"There is a way to be good again, Rahim Khan had said on the phone just before hanging up. Said it in passing, almost as an afterthought. A way to be good again." (Hosseini, 202)
Rahim Khan suggests Amir as someone suitable to rescue Sohrab, in order to redeem himself. He basically tells Amir that he can undo damage he did to Hassan in the past. This shows how Amir has changed and grown, and now seeks redemption.
"Hope is a strange thing. Peace at last. But at what price?" (Hosseini, 211)
"I see America has infused you with the optimism that has made her so great." (Hosseini, 212)
This quote is when Rahim Khan had said that Amir is growing as a person, and has the mentality to be able to go after what he wants without relying on his father.
"Hassan," I said. When was the last time I had spoken his name? Those thorny old barbs of guilt bore into me once more, as if speaking his name had broken a spell, set them free to torment me anew. (Hosseini, 212)
This is where Amir learns about Hassan from Rahim Khan, and began to really show his guilt. He regrets what he has done in the past and again, is seeking redemption.
The character development reflects a lot on Amir. A lot of the time, when Amir learns something about Baba it reflects on Amir himself, and makes him question his lifestyle.
"You sounded like your father just now..." (Hosseini, 212)
Amir begins to realize he is a lot more like his father than he thought, and starts to realize that isn't the way he wants to be, and seeks redemption.
"I felt like a man sliding down a steep cliff, clutching at shrubs and tangles of brambles and coming up empty-handed. The room was swooping up and down, swaying side to side." (Hosseini, 234-235)
Rahim Khan had told Amir about how Baba had betrayed him, Hassan, and Ali. We found out that Baba had slept with Sanaubar and had Hassan. Baba hadn't told Amir or Hassan about this, and when Amir was informed of this he began to see the similarities between him and his father, with them both carrying around secret guilt.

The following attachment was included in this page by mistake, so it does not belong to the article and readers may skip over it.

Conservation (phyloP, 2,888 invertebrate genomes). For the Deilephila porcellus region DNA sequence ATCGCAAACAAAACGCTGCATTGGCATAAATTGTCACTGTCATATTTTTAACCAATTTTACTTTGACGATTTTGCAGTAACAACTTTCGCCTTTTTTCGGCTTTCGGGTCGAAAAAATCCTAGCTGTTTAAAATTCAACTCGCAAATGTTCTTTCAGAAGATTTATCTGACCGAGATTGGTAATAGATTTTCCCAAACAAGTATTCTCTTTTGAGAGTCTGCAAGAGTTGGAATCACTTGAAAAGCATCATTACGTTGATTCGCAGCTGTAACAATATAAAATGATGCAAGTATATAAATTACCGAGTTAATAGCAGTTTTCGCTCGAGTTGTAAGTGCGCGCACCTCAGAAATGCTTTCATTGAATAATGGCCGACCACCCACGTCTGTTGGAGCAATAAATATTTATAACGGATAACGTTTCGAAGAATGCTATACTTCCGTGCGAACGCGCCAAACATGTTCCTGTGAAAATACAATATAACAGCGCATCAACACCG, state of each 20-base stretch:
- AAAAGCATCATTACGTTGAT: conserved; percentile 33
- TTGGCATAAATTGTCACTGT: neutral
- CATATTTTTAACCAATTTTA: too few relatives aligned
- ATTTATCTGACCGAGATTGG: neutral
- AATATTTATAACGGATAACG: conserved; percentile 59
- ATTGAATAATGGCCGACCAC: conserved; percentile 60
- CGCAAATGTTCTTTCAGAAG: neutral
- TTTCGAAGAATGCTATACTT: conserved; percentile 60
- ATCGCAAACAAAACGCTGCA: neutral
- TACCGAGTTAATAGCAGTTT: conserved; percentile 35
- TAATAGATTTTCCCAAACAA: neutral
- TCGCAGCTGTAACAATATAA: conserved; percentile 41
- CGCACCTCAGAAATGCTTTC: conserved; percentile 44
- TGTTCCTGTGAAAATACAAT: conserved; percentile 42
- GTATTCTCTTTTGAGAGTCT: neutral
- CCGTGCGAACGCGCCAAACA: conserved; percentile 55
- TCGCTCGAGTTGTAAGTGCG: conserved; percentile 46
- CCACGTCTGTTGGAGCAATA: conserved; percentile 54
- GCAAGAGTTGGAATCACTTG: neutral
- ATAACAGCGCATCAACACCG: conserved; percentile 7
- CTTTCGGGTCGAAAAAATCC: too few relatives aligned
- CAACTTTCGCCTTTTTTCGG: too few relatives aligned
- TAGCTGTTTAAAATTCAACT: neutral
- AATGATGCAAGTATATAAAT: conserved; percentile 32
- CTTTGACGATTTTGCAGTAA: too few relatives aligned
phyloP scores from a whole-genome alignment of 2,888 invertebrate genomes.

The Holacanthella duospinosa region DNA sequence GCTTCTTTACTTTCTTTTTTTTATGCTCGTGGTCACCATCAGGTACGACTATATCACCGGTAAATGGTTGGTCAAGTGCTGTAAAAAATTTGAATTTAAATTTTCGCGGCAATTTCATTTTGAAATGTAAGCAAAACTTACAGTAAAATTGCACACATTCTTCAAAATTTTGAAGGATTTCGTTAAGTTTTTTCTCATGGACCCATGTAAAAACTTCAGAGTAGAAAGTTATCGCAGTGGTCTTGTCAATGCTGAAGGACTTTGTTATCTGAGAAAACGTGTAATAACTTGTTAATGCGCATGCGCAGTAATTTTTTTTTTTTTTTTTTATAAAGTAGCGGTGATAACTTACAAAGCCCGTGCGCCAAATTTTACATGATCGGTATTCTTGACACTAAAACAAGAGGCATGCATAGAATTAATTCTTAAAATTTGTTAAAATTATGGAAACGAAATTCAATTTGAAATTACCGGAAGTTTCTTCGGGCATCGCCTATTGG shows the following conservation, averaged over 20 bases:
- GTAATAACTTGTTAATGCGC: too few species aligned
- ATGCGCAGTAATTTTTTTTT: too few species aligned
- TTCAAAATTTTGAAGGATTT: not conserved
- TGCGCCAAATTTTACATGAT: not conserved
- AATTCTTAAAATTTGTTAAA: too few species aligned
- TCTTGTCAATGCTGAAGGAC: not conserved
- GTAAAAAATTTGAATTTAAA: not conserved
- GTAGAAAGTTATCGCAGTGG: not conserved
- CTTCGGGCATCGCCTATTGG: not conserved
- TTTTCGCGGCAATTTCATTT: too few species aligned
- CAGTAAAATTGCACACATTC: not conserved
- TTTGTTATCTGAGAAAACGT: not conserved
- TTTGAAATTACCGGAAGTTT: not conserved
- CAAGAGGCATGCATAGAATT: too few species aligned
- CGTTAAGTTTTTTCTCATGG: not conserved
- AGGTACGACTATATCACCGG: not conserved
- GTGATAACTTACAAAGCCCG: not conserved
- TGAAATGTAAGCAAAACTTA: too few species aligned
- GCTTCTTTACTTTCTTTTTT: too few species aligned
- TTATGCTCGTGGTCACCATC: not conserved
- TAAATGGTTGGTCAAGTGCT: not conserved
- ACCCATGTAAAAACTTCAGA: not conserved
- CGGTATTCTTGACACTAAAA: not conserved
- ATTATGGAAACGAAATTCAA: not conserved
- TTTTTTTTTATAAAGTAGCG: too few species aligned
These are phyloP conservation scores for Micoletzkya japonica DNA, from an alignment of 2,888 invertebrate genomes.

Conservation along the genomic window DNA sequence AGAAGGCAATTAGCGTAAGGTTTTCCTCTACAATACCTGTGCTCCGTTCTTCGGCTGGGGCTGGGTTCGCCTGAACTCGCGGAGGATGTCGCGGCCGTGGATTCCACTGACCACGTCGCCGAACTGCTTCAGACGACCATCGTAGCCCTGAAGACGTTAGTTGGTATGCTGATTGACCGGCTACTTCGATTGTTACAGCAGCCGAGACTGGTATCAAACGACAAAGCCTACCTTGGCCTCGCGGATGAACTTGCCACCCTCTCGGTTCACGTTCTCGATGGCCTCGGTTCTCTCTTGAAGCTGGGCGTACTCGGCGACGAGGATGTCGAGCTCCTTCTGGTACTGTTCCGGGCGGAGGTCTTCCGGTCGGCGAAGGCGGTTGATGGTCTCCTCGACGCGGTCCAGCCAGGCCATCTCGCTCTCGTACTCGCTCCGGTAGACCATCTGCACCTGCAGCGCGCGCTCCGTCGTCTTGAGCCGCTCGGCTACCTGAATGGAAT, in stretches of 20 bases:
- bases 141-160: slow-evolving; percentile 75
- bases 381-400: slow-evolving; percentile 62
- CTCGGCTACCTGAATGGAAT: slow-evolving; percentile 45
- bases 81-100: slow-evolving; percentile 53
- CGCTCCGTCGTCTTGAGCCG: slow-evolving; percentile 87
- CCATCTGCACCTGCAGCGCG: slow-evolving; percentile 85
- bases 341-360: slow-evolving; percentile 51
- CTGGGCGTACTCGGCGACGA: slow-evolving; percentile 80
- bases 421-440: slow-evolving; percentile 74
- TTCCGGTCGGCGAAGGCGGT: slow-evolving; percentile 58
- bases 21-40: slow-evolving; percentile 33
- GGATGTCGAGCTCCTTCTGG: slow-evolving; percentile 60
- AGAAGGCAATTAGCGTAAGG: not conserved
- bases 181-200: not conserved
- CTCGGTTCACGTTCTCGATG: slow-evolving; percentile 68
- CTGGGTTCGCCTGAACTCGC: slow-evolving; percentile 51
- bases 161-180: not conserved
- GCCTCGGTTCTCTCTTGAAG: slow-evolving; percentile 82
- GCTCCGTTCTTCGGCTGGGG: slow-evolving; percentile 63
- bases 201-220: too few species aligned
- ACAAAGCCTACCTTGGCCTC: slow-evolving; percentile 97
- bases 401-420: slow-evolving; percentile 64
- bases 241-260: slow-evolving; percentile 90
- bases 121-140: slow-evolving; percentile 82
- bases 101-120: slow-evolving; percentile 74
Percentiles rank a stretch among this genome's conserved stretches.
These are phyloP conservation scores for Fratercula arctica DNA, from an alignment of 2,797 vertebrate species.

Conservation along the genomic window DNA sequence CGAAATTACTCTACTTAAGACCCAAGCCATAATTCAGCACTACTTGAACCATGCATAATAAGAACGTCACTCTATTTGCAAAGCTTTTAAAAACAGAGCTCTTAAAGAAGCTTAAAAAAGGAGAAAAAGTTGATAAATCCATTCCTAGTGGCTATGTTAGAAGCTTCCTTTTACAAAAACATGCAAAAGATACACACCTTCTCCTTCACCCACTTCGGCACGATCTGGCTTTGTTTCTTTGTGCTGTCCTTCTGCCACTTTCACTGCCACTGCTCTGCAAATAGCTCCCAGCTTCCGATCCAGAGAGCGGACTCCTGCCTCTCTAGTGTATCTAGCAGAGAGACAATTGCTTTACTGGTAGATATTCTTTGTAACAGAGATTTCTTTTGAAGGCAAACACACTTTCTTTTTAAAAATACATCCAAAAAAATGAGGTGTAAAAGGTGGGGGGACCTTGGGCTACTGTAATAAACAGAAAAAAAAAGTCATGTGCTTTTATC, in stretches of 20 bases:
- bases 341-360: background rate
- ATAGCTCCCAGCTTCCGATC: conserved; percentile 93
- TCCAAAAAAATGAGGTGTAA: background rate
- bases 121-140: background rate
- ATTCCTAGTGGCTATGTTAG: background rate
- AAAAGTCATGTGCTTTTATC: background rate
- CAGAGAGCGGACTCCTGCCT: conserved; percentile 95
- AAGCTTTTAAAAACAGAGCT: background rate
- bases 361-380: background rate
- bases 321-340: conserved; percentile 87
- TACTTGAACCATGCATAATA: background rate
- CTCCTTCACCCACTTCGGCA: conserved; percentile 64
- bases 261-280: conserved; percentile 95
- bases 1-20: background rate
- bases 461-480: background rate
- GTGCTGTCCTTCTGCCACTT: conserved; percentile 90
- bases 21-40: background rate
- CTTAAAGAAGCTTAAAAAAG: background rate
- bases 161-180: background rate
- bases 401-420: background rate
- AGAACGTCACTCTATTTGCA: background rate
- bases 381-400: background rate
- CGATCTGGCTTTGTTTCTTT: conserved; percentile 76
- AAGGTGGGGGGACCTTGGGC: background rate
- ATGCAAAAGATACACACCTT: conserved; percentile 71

"How could he have lied to me all those years? To Hassan? ... There is only one sin. And that is theft... When you tell a lie, you steal someone's right to the truth. Hadn't he said those words to me? And now ... I was learning that Baba had been a thief." (Hosseini, 237)
This quote shows the changes of Baba, leading to us seeing a major change in Amir. The guilt that Amir has carried is because of his fathers strict lifestyle that he was forced to live which includes honor, and loyalty. We learn that Baba had stolen the honor of Ali and a
brother from Hassan. Amir feels he needs to seek redemption after finding out his role model had disobeyed his own views.
Showing Amir has grown, becoming his own person wanting to start over while Baba lives with regret. SYMBOLS:
A symbol of Amir's previous life, when he was happy, but also his guilt
"I glanced up and saw a pair of kites, red with long blue tails. They floated high above the trees on the west end of the park, over the windmills. I thought about a comment Rahim Khan had made just before we hung up." (Hosseini, 202)
Sanaubar & Sohrab - redemption:
"She pulled his hand over her scarred face. 'Smile for me. Please." Hassan did and the old woman wept. 'You smiled coming out of me, did anyone ever tell you? And I wouldn't even hold you. Allah forgive me, I wouldn't even hold you.'" (Hosseini, 221)
"There is a way to be good again, he'd said. A way to end the cycle. With a little boy. An orphan. Hassan's son. Somewhere in Kabul." (Hosseini, 239) The tragic flaw of a character is what causes a characters demise. In Hamlet, Death of a Salesman, and Kite Runner, the characters each seem to be carrying a form of guilt which makes all three characters a victim of tragedy. Each character has witnessed a tragic event that they feel they made the wrong decision about at the time, leading to their lasting guilt.
Hamlet has been cowardly. He has hidden behind his excuses instead of seeking the much deserved revenge on Claudius. He realizes that what he has done is wrong and insults himself about it, and now seeks a way of following through with his revenge; a way to redeem himself.
"Oh what a rogue and peasant slave am I!... What an ass am I!...I, the son of a dear father murdered, prompted to my revenge by heaven and hell, must, like a whore, unpack my heart with words and fall a-cursing like a very drab..." (Shakespeare, 545-584)